2. Maybe it’s funny, but your first suggestion is really challenging: I don’t know what I like reading best. I love to read fantasy, but learning a new magic system is a lot of work for the reader. Lately I’ve been finding myself reluctant to start a new series/author because I’m not sure I want to commit the time to them. That’s when a short, present-day thriller seems to fit the bill.
    Okay, this is a rambling reply. I think I like fantasy best, once I get going.
    I [sort of] started small with a short story (a little over 5000 words) which was part of a larger narrative in my head. That was, as you say, a major learning experience. It might have scared me off larger projects, to some extent. I re-wrote part of the same episode from a first-person perspective and it went in a different direction from the original story.
    I have an idea for a new story which I have outlined very briefly for myself. Perhaps I’ll spend some more time planning it out, and then put virtual pen to virtual paper.
    Thanks for your comments, Daniel. I appreciate your perspective!

  3. The reason I write is because I just love to. Whether it’s a blog post, a comment, an email- I just love it! That being said, when writing a story, I am writing to create. I am writing to boost the god complex inside me and populate some fictional world with all my imaginary friends and have adventures to escape this world of doldrums and work. If you’re writing for others, well played, that is both rewarding and soul crushing, but if you write for yourself… you’re bound to impress others due to your passion. Good luck with the soul searching!

    • Hopefully the soul-crushing part isn’t necessary :)

      Thanks, TJ. I am definitely writing partly for myself, so perhaps it’s more a question of where I am on the continuum rather that of choosing one extreme. Thanks for your comments!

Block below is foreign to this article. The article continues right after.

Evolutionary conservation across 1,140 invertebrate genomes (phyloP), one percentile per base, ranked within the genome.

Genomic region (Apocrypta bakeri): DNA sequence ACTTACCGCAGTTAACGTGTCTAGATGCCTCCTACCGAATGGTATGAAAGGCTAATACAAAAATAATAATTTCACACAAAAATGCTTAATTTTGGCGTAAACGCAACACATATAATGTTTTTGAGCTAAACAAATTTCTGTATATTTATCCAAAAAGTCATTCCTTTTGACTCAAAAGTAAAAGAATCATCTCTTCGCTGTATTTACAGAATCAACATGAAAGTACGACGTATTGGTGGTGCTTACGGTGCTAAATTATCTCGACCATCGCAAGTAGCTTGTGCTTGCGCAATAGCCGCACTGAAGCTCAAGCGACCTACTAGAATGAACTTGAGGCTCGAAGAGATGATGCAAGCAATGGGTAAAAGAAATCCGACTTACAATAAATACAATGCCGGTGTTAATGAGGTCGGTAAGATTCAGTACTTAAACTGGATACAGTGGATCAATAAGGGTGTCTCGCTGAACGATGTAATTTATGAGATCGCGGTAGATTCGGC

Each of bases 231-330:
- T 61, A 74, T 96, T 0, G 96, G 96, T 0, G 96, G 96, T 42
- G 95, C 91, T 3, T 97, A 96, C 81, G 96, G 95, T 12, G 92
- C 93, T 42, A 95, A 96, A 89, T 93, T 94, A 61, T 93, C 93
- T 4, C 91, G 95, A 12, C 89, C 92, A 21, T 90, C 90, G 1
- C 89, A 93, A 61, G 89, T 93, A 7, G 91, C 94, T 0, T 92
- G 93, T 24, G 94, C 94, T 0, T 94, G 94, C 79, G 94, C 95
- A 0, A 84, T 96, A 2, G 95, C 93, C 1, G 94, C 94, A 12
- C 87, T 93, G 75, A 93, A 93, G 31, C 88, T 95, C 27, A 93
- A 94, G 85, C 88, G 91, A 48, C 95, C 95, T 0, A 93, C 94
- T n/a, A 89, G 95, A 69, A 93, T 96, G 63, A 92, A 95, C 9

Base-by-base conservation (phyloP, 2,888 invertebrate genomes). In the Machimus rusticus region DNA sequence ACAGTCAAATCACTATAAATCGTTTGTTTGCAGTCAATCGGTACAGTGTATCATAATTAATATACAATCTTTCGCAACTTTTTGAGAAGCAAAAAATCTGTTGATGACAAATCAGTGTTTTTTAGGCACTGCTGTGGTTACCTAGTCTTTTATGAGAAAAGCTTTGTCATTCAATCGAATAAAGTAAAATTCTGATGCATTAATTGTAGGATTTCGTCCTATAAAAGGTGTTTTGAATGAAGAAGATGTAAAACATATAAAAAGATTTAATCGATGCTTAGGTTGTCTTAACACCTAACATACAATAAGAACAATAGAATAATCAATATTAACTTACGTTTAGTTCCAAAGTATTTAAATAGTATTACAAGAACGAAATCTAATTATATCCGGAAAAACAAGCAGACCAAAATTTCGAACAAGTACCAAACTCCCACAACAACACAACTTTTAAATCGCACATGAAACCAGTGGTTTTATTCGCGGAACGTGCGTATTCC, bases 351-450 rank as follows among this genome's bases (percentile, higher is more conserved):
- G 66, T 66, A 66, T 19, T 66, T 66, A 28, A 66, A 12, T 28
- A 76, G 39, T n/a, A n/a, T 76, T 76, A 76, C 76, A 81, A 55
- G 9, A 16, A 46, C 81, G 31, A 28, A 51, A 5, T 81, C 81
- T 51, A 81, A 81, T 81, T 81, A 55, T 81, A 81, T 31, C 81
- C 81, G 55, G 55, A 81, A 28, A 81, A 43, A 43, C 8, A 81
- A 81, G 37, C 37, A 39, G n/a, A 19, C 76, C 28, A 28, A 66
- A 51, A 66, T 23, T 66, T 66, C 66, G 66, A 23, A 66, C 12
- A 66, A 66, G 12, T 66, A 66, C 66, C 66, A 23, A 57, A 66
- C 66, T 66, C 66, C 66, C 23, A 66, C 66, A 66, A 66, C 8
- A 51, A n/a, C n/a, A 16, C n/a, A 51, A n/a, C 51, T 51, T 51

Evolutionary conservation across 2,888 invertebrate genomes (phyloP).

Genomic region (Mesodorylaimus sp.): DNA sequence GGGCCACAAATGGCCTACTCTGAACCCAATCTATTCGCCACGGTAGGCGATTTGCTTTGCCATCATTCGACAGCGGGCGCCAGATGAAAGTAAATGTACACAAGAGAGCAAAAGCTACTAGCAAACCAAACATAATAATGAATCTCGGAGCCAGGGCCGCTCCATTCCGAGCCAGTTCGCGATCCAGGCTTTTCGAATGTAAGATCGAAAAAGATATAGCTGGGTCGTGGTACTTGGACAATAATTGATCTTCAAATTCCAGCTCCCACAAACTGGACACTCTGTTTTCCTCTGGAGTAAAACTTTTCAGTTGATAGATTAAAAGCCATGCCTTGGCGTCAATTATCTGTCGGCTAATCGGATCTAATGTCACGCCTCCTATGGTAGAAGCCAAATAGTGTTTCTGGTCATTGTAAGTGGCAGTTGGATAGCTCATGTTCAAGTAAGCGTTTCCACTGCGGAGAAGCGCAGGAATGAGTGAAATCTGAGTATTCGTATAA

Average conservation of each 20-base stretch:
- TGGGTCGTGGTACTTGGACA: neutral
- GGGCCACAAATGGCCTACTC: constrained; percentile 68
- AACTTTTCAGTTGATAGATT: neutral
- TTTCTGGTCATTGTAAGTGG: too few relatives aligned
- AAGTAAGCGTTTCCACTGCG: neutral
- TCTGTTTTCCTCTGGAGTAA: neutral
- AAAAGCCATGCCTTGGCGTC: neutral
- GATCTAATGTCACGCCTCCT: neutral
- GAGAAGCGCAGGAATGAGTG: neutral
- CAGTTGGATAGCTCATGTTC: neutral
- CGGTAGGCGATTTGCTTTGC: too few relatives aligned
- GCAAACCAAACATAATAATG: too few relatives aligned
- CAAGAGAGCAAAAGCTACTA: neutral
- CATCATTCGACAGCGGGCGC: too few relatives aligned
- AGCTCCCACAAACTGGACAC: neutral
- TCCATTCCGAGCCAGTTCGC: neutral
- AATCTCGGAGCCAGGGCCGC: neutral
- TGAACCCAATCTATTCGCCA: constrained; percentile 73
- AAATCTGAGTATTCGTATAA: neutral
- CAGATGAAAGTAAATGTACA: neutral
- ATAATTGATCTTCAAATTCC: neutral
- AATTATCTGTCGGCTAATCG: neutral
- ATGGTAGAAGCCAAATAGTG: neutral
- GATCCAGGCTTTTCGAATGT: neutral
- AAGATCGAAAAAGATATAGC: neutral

• Oh soul crushing is absolutely necessary, after all… it weeds out the weak ones! But I suppose those moments can occur when dealing with the general masses. Some people love stuff, and some people detest stuff… such is life!

        If you’re writing for yourself, then you’re only as successful as you want to be. If you want to write everyday, then you win so long as you do it! It’s easy to have writing as a fulfilling hobby is you simply set goals and then meet them! Good luck Sir!

  4. I think it’s a testament to the fact that you’re thinking. If you’re not thinking, you don’t have anything to write about. Of course, the opposite is not necessarily true. The real advantage is that you’ve committed your thoughts to bits and bytes and will be able to retrieve them later on rather than relying on a memory. I say – keep writing. (and thinking!)

    • I find that writing stuff down (anything, really) is enjoyable and helpful. Often when I return to something I’ve written before I’m surprised by part of it: my former (now defunct) perspective, my wording, my naivete :)
      When I was practice teaching I had a veteran associate teacher who wrote a brief reflection each day, every day, about how the learning went in his class. He said he didn’t often refer back to those notes, but the writing forced the reflecting. I wonder what he thought and felt on those occasions when he did thumb back through the pages.
      I suppose this blog is a portfolio, of the kind we want our students to produce: collections of work (not just the best) which we later reflect upon. Putting it out in the public makes conversations and reflections like these possible, and there’s a lot of value in that.
      Thanks, Doug. Always great to hear from you.

  5. I agree with you, Brandon. Put it out there and let folks reply. It’s funny how you mention reflection – every lesson plan that I ever created had a section on the bottom I called thoughts and I would scribble ideas in there at the end of the day in case I ever got a chance to teach it again. It worked for me. I think we all need to find ways to improve whatever it is that we do.